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Xd-v35 Bodypack, Handheld Mic And Receiver Antenna Location


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#1 mooniak

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Posted 12 June 2013 - 07:52 AM

hello!

 

I have 4 sets of XD-V35, 2 are bodypacks and 2 are handheld mics.

 

I've bought them to be used in a very specific situation, a church's procession; the 2 handheld receivers are next to a moving speaker (battery powered); they're the source of the sound.

Then, I  connect a line out of the speaker to one bodypack, whose receiver is on a further speaker, whose line out connects to another bodypack, whose receiver is on a final speaker.

 

(I can post a drawing of it if my description is too confusing)

 

anyway, the fact is that the receivers are always on the moove, and the transmitter/receiver location/angle is always shifting.. this, allied with a massive number of people inbetween them, causes frequent signal drop-outs. I've had this configuration with "analog" wireless transmitters (shure non-diversity systems), but those were all on older (now restricted) frequencies, and needed to be replaced. On the old system, other than the occasional drop-out when turning corners or when the recievers went too far out of range, everything worked as expected.

 

On this (line6) configuration, I got frequent drop-outs, even when the reciever was only a couple of meters from the bodypack transmitter, on a (mostly) open-spaced location (no buildings in a 10 meter radius).

 

I've just now, reading the forums, discovered the RF-1 preferred use for this situation, because, walking thru the streets, of course I'm going to be "bombarded" with rogue wi-fi signals from people's houses.

 

Aside from that, is there anything I can do to get better range? Is there a preferred direction that the transmitters and receivers  can face in order to maximize the signal (because of better internal antenna placement)?

 

Where are the internal antennas on the bodypack, handheld transmitter and receiver?

 

Thank you all in advance! 

J. Sousa

 


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#2 RonMarton

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Posted 12 June 2013 - 09:40 AM

I'm absolutely in awe of the lateral thinking that created your mobile "daisy chain", Mr Sousa !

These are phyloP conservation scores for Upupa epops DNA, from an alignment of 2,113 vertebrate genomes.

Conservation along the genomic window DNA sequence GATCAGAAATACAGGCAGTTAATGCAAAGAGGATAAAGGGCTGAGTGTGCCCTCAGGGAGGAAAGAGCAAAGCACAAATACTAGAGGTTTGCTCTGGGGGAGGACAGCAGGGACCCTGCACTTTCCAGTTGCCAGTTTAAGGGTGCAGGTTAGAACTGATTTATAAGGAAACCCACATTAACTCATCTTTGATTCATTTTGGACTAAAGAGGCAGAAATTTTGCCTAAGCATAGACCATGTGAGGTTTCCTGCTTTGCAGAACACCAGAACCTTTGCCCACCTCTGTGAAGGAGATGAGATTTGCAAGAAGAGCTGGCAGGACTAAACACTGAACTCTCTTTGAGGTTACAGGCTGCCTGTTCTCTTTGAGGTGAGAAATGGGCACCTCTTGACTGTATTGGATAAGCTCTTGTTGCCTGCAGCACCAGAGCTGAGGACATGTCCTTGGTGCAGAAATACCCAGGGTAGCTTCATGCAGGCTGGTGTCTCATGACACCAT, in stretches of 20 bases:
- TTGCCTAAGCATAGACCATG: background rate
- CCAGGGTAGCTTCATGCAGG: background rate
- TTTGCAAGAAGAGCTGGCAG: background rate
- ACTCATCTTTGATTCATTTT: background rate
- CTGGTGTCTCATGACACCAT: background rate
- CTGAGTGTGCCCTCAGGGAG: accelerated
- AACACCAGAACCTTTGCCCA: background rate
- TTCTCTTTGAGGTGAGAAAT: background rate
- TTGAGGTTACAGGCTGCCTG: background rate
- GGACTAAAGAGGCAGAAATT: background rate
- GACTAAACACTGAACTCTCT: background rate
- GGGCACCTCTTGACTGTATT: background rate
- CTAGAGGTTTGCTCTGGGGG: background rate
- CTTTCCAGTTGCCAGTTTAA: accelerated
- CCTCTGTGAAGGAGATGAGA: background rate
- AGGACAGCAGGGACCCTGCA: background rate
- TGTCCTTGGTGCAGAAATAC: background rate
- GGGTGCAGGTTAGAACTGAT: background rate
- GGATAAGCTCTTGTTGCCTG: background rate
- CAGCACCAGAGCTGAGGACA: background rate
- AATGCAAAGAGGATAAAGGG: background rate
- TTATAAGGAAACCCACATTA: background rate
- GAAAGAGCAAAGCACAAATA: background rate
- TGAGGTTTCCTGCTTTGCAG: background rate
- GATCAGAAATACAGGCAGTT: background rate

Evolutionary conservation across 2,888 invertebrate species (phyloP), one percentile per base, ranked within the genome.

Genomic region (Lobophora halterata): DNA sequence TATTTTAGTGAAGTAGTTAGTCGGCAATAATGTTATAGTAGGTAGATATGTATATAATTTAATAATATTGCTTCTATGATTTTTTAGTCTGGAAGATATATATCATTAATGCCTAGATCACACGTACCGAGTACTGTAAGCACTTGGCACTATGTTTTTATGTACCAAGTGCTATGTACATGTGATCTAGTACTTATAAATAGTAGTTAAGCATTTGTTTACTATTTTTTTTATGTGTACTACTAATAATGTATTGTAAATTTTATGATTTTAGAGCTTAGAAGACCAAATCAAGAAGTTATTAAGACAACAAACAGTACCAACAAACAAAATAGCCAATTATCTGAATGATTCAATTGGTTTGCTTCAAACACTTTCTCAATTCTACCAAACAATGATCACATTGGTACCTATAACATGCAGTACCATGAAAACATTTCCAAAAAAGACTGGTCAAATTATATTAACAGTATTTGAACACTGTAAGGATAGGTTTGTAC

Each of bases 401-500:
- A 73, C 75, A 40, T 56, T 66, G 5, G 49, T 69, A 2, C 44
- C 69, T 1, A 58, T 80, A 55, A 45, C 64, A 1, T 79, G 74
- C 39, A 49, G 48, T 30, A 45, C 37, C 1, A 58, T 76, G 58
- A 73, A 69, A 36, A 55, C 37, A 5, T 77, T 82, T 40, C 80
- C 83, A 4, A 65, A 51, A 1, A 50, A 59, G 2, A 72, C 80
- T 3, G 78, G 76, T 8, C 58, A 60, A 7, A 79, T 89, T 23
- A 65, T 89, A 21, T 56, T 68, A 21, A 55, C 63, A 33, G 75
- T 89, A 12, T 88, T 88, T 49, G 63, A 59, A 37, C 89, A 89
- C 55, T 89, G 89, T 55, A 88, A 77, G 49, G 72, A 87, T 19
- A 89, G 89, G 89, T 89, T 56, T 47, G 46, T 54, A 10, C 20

I'm also absolutely in agreement with your line of thinking which indicates that your "grief" most likely arises from the configuration and location of the XD-V35 receivers' internal receiving antennae ...and that RF1 seems to be the "only way to fly" in your situation.

Now, being "35s" means they're probably new and in good condition, which may be very significant in terms of what I think may be the change needed for a successful outcome. (Be assured, I can feel your apprehension from here.)

If elevating your existing receivers about a metre above the crowd (to restore line of sight from the transmitters) is either not practical, or doesn't effect enough improvement, I'm thinking that P180 paddle antennae (which provide both gain in a given direction and mounting options for "aiming") may be the only solution.

Given the separate locations you need for your receivers, that would not only mean buying eight (gasp !) of those with their associated LMR-195 cabling, but would also mean an exchange of your four XD-V35 receivers for four XD-V75s, at roughly twice the price. :(

It occurs to me that there just may (but only may) be something else reducing your receivers' performance, (particularly their RF sensitivity and selectivity) ...the "something else" that I have in mind being (possibly) insufficient 9v DC current to your receivers from your (presumably mobile) powering arrangements.

I like to have half an amp (500 mA) of stable, smooth, ripple-free and regulated 9v DC available for each of my receivers and would heartily recommend that you ensure the same.

...Oh ...and by the way, the Line 6 staff would know for sure, but I think that the belt-pack may have an arrangement whereby the mic cable helps propagate its RF.

The handheld's antenna radiates from its "bottom", behind the Line 6 badge on the screw-on battery cap at the opposite end to the mic capsule, which is why "cupping" that end is an absolute "no-no".

I expect that the receivers would have a fairly non-directional "rod" arrangement inside their (largely plastic) housings.


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